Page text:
DW: As someone who organises corporate events, I understand the impact of lockdown. Try not to get upset with the organisers; they and festival stall-holders invest time, effort and usually a lot of money, only to see it all evaporate, due to something which is entirely out of anyone’s control. Apart from the loss of opportunity to create more happy memories, all the festival-goers lose is the cost of their ticket. As a regular attendee at Home Farm near Yeovil, I used to joke: “No year would be complete without Home Farm.” Here we are now looking at the second consecutive cancellation. Sure, I’m upset, but I'll just have to find something else to do on that first weekend in June.
FM: So looking a couple of steps into the future, into a post covid world. What do you think we, as a music industry, should be doing now, to make sure the industry isn’t as badly affected when we’re all allowed out?
DW: Tough question. A lot of the responsibility lies with musicians and promoters; no one is to blame here, and the fans remain hungry to see the artists. For enthusiastic amateurs like myself, I just have to keep practicing, with the cushion of a day job to meet the bills. For musicians whose livelihood depends on their art, and the ability to perform in front of an audience, technology can be used. I’m aware of some very creative use of technology; such as performance on stage in a hall full of screens, with the audience paying to watch and interact via the Zoom link. Not ideal, but needs must. As humans we’re incredibly inventive and adaptive, musicians are also going live from home, charging people to watch, and bands have been recording from separate locations for several years. As you know, I’ve been involved in a handful of your Antix virtual open mic sessions, which were incredibly good fun – are there any more planned? If the commercial and logistical opportunities are given airspace, and we harness the technology, when the good days return, all we have to do is replace the screens with the people again, and the audience is back in the same room as the performers.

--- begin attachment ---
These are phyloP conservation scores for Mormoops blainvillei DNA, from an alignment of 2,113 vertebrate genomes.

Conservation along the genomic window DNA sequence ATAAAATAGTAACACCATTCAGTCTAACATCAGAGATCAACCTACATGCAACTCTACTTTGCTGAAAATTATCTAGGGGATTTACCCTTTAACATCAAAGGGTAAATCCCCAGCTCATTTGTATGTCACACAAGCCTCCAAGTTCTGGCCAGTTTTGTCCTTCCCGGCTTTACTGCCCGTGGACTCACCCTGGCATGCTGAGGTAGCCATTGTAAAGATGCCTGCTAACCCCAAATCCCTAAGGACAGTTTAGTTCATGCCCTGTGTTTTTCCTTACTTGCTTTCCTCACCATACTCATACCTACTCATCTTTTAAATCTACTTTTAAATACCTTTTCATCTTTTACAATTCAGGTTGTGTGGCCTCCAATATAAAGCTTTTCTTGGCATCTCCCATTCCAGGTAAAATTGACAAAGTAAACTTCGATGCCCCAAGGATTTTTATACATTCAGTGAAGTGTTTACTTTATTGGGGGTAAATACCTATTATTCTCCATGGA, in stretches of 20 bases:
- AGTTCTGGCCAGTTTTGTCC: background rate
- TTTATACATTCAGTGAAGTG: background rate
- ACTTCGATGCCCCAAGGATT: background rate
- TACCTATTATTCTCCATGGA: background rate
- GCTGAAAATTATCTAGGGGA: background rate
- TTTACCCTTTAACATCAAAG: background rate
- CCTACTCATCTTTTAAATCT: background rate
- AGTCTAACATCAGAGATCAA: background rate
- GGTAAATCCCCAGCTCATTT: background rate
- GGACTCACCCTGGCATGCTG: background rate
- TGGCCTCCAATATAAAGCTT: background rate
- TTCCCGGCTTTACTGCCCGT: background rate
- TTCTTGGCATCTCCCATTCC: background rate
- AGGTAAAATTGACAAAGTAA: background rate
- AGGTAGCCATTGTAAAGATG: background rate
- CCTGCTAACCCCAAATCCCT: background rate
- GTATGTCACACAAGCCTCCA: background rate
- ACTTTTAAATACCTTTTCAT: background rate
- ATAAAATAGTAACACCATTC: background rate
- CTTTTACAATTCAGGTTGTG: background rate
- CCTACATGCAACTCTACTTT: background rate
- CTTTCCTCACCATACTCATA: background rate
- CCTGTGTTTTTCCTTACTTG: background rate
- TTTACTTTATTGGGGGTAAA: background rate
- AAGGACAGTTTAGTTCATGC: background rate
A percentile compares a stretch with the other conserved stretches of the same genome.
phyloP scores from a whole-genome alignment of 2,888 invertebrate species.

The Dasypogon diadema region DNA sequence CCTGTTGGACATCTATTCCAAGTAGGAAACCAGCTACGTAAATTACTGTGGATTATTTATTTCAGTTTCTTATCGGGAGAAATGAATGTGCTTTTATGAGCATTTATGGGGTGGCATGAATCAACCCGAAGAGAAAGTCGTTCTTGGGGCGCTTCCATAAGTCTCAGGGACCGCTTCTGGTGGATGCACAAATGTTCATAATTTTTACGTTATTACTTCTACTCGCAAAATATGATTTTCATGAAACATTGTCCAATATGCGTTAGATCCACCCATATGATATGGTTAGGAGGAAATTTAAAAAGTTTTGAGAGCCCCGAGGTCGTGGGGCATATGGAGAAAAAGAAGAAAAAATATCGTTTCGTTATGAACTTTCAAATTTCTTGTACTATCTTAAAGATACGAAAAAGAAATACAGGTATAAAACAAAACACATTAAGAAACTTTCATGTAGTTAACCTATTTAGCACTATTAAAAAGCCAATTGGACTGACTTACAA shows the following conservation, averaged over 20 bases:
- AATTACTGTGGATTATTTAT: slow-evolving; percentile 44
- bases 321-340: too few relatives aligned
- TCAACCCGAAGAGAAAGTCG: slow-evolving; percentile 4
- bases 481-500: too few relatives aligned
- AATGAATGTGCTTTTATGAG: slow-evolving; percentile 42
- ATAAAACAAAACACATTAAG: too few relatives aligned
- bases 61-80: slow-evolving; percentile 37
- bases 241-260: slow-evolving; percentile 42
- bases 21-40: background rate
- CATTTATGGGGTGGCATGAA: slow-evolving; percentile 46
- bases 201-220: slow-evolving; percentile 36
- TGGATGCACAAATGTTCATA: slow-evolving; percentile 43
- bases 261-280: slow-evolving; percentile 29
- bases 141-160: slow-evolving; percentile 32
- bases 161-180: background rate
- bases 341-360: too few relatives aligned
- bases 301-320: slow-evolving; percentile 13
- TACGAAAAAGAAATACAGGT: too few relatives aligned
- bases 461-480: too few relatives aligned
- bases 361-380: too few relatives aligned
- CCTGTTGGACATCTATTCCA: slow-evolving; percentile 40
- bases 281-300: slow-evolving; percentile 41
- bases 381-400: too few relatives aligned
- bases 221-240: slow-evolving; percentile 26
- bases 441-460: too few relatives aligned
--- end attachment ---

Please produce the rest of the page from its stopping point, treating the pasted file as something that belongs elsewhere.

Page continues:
FM; There aren't any Antix Virtual Open Mic Sessions - interestingly, we found there was a real need for them, and then everyone seemed to be 'going live' and the market was very flooded very quickly.
There have been a lot of musicians who have turned to social media, live streaming since last March due to the lack of gigs. Is there anyone that has caught your eye? Someone, or a band you think we should be listening to?
DW: Check out the soulful guitarist/vocalist Michael Kiwanuka and Saint Vincent, the ‘Talking Heads for the twenty-first century’. These are just two of the artists I’ve gotten into since seeing them on TV during lockdown. Another artist who is inspiring my writing and playing is the young English folk-inspired songsmith (and actor) Johnny Flynn, seven albums under his belt, a great voice and guitar technique. Locally, I’ve been listening to Juniper Roots, Jack Saunders, Mel Muryn, and Bruce Soord’s prog band The Pineapple Thief. There’s plenty going on. Musicians are harnessing their ideas and inspirations; the different circumstances are unearthing some great music that I may have otherwise missed.
FM: Thanks a lot for chatting with us, hopefully see you in the very near future!
DW: Thanks Frazer, great to hear from you!
Frazer Mitchell - Producer, DJ, and Events Coordinator at Antix Music Network